Interfaces in Delphi Programming 101

In Delphi, "interface" has two distinct meanings. In OOP jargon, you can think of an interface as a class with no implementation. In Delphi unit definition interface section is used to declare any public sections of code that appear in a unit. This article will explain interfaces from an OOP perspective.

If you are up to creating a rock-solid application in a way that your code is maintainable, reusable, and flexible the OOP nature of Delphi will help you drive the first 70% of your route. Defining interfaces and implementing them will help with the remaining 30%.

Abstract Classes

You can think of an interface as an abstract class with all the implementation stripped out and everything that is not public removed. An abstract class in Delphi is a class that cannot be instantiated—you cannot create an object from a class marked as abstract.

Let's take a look at an example interface declaration:

IConfigChanged = interface['{0D57624C-CDDE-458B-A36C-436AE465B477}']
procedure ApplyConfigChange;

The IConfigChanged is an interface. An interface is defined much like a class, the keyword "interface" is used instead of "class". The Guid value that follows the interface keyword is used by the compiler to uniquely identify the interface. To generate a new GUID value, just press Ctrl+Shift+G in the Delphi IDE. Each interface you define needs a unique Guid value.

An interface in OOP defines an abstraction—a template for an actual class that will implement the interface—that will implement the methods defined by the interface. An interface does not actually do anything, it only has a signature for interaction with other (implementing) classes or interfaces.

The implementation of the methods (functions, procedures, and property Get/Set methods) is done in the class that implements the interface. In the interface definition, there are no scope sections (private, public, published, etc.) everything is public. An interface type can define functions, procedures (that will eventually become methods of the class that implements the interface) and properties. When an interface defines a property it must define the get/set methods - interfaces cannot define variables.

As with classes, an interface can inherit from other interfaces.

IConfigChangedMore = interface(IConfigChanged)
procedure ApplyMoreChanges;


Most Delphi developers when they think of interfaces they think of COM programming. However, interfaces are just an OOP feature of the language—they are not tied to COM specifically. Interfaces can be defined and implemented in a Delphi application without touching COM at all.


To implement an interface you need to add the name of the interface to the class statement, as in:

TMainForm = class(TForm, IConfigChanged)
procedure ApplyConfigChange;

In the above code a Delphi form named "MainForm" implements the IConfigChanged interface.

Warning: when a class implements an interface it must implement all its methods and properties. If you fail/forget to implement a method (for example: ApplyConfigChange) a compile time error "E2003 Undeclared identifier: 'ApplyConfigChange'" will occur.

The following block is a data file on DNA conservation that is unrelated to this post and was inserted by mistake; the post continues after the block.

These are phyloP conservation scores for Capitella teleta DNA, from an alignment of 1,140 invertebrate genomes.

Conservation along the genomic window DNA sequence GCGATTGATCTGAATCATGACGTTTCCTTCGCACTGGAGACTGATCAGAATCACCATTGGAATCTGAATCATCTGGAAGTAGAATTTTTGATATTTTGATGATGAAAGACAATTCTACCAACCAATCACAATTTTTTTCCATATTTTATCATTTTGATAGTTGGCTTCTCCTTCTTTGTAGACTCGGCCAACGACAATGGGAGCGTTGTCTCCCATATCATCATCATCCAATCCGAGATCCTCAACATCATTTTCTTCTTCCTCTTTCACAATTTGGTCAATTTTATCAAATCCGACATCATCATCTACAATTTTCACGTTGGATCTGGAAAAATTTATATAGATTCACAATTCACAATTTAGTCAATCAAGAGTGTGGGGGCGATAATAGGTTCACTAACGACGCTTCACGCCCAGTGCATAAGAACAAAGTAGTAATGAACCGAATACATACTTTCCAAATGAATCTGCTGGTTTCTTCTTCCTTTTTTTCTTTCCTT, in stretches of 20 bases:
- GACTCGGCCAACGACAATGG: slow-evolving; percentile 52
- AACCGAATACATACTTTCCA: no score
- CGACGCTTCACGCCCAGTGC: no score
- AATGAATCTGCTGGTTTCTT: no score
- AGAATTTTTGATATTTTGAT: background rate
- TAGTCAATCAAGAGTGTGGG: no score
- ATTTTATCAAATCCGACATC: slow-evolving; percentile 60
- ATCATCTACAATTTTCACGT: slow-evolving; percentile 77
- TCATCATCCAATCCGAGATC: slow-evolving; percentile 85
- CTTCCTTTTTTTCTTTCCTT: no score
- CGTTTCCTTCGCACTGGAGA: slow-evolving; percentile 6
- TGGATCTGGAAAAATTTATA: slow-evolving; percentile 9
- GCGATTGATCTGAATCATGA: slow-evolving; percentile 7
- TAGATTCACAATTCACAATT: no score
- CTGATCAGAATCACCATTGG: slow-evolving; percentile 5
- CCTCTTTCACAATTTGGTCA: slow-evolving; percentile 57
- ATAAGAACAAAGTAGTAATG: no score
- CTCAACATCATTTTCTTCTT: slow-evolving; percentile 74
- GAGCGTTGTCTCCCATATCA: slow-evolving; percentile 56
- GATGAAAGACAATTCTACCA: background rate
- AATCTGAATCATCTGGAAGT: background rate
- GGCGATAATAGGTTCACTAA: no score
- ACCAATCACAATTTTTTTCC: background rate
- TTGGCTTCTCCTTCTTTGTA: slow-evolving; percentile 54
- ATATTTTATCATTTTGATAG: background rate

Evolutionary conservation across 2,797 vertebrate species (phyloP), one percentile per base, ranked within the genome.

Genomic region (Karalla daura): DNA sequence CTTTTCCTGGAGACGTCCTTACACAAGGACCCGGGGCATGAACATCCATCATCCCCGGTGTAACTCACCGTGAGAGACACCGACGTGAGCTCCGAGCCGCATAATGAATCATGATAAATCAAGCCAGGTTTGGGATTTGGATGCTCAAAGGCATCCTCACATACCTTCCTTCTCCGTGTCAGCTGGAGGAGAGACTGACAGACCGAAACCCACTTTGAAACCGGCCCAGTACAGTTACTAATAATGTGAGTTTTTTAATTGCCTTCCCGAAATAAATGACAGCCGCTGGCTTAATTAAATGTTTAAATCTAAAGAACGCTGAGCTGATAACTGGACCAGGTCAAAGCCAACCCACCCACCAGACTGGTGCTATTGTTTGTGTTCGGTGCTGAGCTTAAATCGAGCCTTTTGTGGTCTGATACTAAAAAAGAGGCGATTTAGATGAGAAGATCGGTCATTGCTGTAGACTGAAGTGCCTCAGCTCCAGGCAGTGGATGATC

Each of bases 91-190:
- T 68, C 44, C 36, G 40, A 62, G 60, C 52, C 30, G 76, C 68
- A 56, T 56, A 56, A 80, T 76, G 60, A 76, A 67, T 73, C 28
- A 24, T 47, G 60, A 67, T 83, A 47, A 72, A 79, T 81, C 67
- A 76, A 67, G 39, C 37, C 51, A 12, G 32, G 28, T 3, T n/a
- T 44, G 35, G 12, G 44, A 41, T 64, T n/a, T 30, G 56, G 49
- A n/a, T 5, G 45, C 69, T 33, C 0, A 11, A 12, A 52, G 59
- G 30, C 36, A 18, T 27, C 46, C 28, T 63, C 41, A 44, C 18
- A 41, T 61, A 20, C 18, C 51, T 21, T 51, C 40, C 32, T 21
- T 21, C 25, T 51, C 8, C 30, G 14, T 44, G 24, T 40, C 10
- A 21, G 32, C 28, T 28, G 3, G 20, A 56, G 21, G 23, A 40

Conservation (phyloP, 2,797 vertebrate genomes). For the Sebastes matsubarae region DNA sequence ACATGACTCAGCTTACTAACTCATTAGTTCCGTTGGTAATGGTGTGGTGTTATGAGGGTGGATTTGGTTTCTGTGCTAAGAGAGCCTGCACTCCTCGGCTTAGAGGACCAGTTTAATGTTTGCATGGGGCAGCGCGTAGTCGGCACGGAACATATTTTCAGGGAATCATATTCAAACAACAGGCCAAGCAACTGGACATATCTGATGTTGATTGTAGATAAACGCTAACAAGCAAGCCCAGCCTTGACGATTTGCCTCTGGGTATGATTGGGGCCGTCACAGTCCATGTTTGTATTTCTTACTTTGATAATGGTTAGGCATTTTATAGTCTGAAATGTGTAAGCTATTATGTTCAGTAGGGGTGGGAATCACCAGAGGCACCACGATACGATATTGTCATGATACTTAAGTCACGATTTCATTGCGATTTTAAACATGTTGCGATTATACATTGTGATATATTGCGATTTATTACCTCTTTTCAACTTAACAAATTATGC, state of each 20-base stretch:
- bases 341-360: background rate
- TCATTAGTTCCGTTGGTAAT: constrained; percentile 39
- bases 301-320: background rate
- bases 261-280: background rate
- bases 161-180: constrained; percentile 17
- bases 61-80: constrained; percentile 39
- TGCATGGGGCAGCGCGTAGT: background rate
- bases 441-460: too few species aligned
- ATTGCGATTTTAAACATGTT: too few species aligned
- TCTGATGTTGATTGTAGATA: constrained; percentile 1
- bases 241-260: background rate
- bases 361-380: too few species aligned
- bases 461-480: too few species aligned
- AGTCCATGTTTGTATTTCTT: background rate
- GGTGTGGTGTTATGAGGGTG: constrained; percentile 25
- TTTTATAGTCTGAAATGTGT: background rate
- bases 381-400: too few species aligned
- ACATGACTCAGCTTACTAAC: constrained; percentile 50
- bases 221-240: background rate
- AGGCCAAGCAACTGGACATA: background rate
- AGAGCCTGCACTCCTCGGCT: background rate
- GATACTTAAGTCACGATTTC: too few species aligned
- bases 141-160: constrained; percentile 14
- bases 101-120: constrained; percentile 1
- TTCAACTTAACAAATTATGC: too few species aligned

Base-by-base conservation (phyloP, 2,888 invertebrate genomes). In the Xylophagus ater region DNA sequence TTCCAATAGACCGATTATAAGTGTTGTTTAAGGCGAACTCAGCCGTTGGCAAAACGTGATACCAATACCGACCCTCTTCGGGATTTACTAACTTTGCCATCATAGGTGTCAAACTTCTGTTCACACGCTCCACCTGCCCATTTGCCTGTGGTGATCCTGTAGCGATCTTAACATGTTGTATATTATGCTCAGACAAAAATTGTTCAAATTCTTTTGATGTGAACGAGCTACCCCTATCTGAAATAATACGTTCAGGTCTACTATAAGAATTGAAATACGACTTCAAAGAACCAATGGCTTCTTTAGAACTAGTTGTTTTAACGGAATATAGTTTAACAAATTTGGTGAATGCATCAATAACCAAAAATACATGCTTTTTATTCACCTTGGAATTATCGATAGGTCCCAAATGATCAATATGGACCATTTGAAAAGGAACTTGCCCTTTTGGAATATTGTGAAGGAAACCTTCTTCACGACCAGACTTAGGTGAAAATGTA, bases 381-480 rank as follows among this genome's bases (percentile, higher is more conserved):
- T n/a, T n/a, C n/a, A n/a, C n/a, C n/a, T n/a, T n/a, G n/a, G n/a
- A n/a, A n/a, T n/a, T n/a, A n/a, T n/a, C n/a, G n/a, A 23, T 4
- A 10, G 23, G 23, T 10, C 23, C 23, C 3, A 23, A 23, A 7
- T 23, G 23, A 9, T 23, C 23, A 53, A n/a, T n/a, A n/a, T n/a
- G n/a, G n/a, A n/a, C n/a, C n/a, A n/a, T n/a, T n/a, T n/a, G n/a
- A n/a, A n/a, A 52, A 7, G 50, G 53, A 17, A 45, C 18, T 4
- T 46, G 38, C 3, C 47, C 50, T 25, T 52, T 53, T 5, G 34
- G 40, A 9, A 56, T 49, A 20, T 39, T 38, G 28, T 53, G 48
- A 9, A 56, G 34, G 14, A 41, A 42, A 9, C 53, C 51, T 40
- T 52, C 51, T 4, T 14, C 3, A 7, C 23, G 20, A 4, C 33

Warning: if you try to specify the interface without the GUID value you will receive: "E2086 Type 'IConfigChanged' is not yet completely defined".


Consider an MDI application where several forms can be displayed to the user at one time. When the user changes the application configuration, most forms need to update their display—show/hide some buttons, update label captions, etc. You would need a simple way to notify all open forms that a change in the application configuration has happened. The ideal tool for the job was an interface.

Every form that needs to be updated when the configuration changes will implement IConfigChanged. Since the configuration screen in displayed modally, when it closes the next code ensures all IConfigChanged implementing forms are notified and ApplyConfigChange is called:

procedure DoConfigChange() ;
cnt : integer;
icc : IConfigChanged;
for cnt := 0 to -1 + Screen.FormCount do
if Supports(Screen.Forms[cnt], IConfigChanged, icc) then

The Supports function (defined in Sysutils.pas) indicates whether a given object or interface supports a specified interface. The code iterates through the Screen.Forms collection (of the TScreen object)—all the forms currently displayed in the application. If a form Screen.Forms[cnt] supports the interface, Supports returns the interface for the last parameter parameter and returns true.

Therefore, if the form implements the IConfigChanged, the icc variable can be used to call the methods of the interface as implemented by the form. Note, of course, that every form can have its own different implementation of the ApplyConfigChange procedure.


Any class you define in Delphi needs to have an ancestor. TObject is the ultimate ancestor of all objects and components. The above idea applies to interfaces also, the IInterface is the base class for all interfaces. IInterface defines 3 methods: QueryInterface, _AddRef and _Release.

This means that our IConfigChanged also has those 3 methods, but we have not implemented those. This is because TForm inherits from TComponent that already implements the IInterface for you! When you want to implement an interface in a class that inherits from TObject, make sure your class inherits from TInterfacedObject instead. Since TInterfacedObject is a TObject implementing IInterface. For example:

TMyClass = class(TInterfacedObject, IConfigChanged)
procedure ApplyConfigChange;

In conclusion, IUnknown = IInterface. IUnknown is for COM.

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Your Citation
Gajic, Zarko. "Interfaces in Delphi Programming 101." ThoughtCo, Feb. 16, 2021, Gajic, Zarko. (2021, February 16). Interfaces in Delphi Programming 101. Retrieved from Gajic, Zarko. "Interfaces in Delphi Programming 101." ThoughtCo. (accessed June 7, 2023).